2. Direct Instruction of Academic Vocabulary: What About Real Reading?
  3. References
  4. Response to Krashen
  5. References

There are at least two things that teachers need to do to help students acquire academic language. First, scaffold classroom interactions involving academic language so students experience them as i + 1 (i.e., within their zone of proximal development) rather than i + too much. Second, increase the volume of students’ meaningful exposure to and use of academic language both within and outside of the classroom. Our review begins to address the former; Krashen's letter reminds us that we did not address the latter.

Krashen hypothesized two stages that may be involved in building academic language: “(1) extensive self-selected reading for pleasure, which provides the linguistic and conceptual background that makes academic reading more comprehensible; and (2) selective reading of a large number of academic texts in an area of great personal interest to the reader.” These stages may well describe the experience of students who currently succeed in acquiring academic language, but in many cases, teachers feel that it is a struggle to get their students to read any academic text at all. For the students who need the most support to achieve academically, the chances of stage 1 occurring are slim, which makes the chances of stage 2 occurring impossible.

Until there is a shift in K–12 schooling and, arguably, in society that makes stage 1 possible for all students, they are faced with increasingly difficult texts and increasingly less of the background knowledge necessary to understand them. If the Common Core State Standards (Common Core State Standards Initiative, 2010) succeed in shifting the landscape of curricula/teaching to include an emphasis on much more reading of informational texts, we might see less of a knowledge/vocabulary gap in our typically high-achieving and typically low-achieving students. Yet, for the foreseeable future, teachers need to find powerful ways to scaffold students’ reading of content area texts. Reading the texts aloud and traditional methods of vocabulary preteaching are inadequate. Teachers need to build motivation to read, background knowledge, and facility with academic language. We believe that high-quality vocabulary instruction, as described in our review, can offer one part of such scaffolding.

However, teaching individual words, even with the best methods, is only a small part of the solution. We agree with Graves's (2006) proposal that a curriculum to promote vocabulary growth should include four components: providing rich and varied language experiences, teaching individual words, teaching word-learning strategies, and promoting word consciousness. Nevertheless, having this sensible framework does not mean that we have solved the problem of promoting academic-language development. There is still distressingly little research to show that these components, either individually or in combination, can actually lead to significant growth in generalized measures of vocabulary or reading comprehension. Moreover, there is even less, if any, research to help us know what relative weighting of these components might be most effective for which students.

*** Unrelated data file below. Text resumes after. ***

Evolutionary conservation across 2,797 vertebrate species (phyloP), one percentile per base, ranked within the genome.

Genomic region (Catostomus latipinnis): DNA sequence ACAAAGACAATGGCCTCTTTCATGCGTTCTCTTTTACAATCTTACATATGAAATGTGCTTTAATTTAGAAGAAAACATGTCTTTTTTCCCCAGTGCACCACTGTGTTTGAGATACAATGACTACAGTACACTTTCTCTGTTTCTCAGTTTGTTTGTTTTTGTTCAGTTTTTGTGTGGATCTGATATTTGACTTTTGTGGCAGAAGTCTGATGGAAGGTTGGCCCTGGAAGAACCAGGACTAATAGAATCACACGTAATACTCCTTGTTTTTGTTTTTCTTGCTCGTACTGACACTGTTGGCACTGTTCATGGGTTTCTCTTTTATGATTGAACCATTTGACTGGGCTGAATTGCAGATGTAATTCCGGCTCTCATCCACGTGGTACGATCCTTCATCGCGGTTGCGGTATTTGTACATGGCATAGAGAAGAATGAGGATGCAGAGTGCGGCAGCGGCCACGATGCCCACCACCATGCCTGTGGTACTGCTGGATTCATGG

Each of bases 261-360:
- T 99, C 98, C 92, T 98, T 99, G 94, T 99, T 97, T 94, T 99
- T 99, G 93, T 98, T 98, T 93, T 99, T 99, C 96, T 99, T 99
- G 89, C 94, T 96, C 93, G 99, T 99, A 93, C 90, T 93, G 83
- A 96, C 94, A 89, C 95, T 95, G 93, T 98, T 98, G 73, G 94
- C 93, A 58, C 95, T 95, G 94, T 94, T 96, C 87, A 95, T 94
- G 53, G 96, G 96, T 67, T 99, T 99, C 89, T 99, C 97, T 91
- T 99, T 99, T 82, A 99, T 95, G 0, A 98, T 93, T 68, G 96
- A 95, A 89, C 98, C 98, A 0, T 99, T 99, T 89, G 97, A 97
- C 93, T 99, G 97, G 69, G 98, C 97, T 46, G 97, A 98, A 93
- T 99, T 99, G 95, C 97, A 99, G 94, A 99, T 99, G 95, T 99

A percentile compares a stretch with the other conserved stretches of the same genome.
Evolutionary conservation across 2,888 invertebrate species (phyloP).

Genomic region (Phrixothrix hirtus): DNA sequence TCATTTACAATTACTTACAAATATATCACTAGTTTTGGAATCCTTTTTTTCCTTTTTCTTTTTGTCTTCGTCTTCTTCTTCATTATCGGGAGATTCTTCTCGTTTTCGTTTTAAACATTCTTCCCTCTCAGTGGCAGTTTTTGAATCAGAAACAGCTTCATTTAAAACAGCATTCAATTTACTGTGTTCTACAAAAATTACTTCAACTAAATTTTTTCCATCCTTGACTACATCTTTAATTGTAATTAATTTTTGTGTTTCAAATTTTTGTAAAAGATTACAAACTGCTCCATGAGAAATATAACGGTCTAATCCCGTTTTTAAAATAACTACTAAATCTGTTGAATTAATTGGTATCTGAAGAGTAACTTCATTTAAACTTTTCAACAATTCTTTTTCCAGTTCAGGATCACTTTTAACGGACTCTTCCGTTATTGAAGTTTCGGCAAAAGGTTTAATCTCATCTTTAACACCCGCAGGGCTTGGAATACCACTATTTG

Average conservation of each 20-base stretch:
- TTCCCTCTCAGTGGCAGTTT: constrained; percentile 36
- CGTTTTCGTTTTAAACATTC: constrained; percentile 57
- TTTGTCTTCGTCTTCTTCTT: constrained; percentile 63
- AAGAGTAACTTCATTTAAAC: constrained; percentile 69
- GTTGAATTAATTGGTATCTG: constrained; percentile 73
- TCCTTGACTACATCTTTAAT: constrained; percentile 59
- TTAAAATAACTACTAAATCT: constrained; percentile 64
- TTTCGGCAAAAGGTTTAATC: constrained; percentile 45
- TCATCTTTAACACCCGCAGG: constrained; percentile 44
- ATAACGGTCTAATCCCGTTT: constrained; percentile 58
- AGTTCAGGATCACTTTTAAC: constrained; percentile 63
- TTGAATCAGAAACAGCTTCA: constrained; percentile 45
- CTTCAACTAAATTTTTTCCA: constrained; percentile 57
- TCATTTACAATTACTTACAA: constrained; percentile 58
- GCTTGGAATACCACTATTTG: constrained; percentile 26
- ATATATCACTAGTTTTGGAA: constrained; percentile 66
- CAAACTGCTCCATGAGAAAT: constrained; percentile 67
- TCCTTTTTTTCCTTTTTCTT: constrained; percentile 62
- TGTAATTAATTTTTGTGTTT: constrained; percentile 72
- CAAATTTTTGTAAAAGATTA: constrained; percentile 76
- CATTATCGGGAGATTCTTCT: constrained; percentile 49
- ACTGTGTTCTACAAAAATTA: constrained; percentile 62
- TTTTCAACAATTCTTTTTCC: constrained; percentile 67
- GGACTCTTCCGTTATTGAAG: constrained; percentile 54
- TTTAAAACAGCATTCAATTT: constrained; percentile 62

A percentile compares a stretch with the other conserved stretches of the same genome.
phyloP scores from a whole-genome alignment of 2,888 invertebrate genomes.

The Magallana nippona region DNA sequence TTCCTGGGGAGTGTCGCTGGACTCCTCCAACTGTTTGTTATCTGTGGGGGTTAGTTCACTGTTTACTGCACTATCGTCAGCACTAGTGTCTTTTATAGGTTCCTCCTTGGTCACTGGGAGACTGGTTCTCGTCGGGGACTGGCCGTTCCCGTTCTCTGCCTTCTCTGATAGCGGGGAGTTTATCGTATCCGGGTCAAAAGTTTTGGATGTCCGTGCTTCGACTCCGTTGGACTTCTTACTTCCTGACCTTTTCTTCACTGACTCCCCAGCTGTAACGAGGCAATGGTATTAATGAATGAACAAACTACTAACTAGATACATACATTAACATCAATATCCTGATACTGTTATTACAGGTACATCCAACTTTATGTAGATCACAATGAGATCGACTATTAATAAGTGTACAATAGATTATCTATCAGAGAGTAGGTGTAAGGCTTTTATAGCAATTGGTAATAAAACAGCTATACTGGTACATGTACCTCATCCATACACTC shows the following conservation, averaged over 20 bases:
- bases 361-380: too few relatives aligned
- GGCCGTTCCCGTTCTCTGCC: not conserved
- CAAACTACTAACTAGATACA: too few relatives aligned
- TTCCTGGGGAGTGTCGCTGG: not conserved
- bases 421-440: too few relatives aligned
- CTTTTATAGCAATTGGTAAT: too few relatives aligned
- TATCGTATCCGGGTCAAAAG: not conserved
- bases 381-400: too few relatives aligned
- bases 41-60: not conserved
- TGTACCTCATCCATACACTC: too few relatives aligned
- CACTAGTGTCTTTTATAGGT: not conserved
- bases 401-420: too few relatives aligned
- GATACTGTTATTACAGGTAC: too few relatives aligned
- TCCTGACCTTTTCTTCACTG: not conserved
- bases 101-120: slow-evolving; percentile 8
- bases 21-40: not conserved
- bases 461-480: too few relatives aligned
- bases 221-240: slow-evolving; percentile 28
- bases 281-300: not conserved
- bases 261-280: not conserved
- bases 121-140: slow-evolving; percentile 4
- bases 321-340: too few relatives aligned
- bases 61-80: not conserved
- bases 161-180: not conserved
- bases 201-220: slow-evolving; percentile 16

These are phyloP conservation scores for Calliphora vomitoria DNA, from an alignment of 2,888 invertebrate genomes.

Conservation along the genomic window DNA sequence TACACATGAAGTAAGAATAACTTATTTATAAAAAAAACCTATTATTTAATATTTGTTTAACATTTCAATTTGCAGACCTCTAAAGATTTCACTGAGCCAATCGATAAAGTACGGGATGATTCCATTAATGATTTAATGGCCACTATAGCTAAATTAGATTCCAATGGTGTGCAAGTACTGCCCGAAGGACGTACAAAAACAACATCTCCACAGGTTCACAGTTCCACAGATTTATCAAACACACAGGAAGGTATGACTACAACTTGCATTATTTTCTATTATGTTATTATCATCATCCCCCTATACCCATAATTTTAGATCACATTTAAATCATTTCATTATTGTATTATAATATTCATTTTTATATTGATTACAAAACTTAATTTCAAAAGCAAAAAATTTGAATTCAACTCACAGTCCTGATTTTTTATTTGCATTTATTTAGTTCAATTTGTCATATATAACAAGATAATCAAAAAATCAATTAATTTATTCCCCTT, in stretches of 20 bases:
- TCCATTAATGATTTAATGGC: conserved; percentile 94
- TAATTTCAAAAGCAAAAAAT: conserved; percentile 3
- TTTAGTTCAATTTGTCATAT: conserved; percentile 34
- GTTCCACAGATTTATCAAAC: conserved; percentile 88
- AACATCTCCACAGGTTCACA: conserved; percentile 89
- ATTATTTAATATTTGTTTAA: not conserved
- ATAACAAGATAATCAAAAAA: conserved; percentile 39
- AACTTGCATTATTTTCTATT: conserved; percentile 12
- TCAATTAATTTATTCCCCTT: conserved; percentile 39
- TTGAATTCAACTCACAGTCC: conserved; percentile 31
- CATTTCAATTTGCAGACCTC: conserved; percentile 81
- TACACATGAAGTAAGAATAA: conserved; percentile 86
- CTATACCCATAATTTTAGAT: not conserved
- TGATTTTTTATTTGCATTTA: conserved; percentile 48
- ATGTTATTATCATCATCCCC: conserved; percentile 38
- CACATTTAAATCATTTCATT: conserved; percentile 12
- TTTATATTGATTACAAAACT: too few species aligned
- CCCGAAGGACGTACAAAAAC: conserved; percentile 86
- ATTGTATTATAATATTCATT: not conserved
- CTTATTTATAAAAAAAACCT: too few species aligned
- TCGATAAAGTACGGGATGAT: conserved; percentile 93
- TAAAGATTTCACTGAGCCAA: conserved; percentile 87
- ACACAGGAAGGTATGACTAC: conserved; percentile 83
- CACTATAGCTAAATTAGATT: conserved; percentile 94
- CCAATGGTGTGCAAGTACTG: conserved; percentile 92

With respect to research on academic vocabulary development, Krashen noted that the intervention studies we presented did not have comparison groups that engaged in “genuine academic reading for their own purposes.” This is a big limitation in the literature and should be addressed. However, such a comparison raises serious issues concerning assessment. Genuine academic reading is likely to lead to very gradual gains in knowledge of large numbers of words, whereas rich vocabulary instruction aims to produce substantial gains in knowledge for a small set of words—as well as incremental increases in knowledge of the words around the target words. What words would we measure if some students took part in rich vocabulary instruction and others read academic texts that varied based on students’ reading levels and interests? What would we count as knowing a word? On what basis do we determine the relative importance of breadth versus depth of knowledge?

We thank Krashen for reminding us of the big picture. Availability of high-quality, motivating texts may not be a sufficient condition to improve students’ knowledge of academic language, but it is at the very least a necessary condition. As researchers, we of course call for more research on what is best to do when such texts are available to all students. However, we agree with Krashen that making such texts available to all students should be one of our highest priorities.

References

  1. Top of page
  2. Direct Instruction of Academic Vocabulary: What About Real Reading?
  3. References
  4. Response to Krashen
  5. References
  • Common Core State Standards Initiative. (2010). Common Core State Standards for English language arts and literacy in history/social studies, science, and technical subjects. Washington, DC: National Governors Association Center for Best Practices & Council of Chief State School Officers.
  • Graves, M.F. (2006). The vocabulary book: Learning and instruction. New York: Teachers College Press; Newark, DE: International Reading Association; Urbana, IL: National Council of Teachers of English.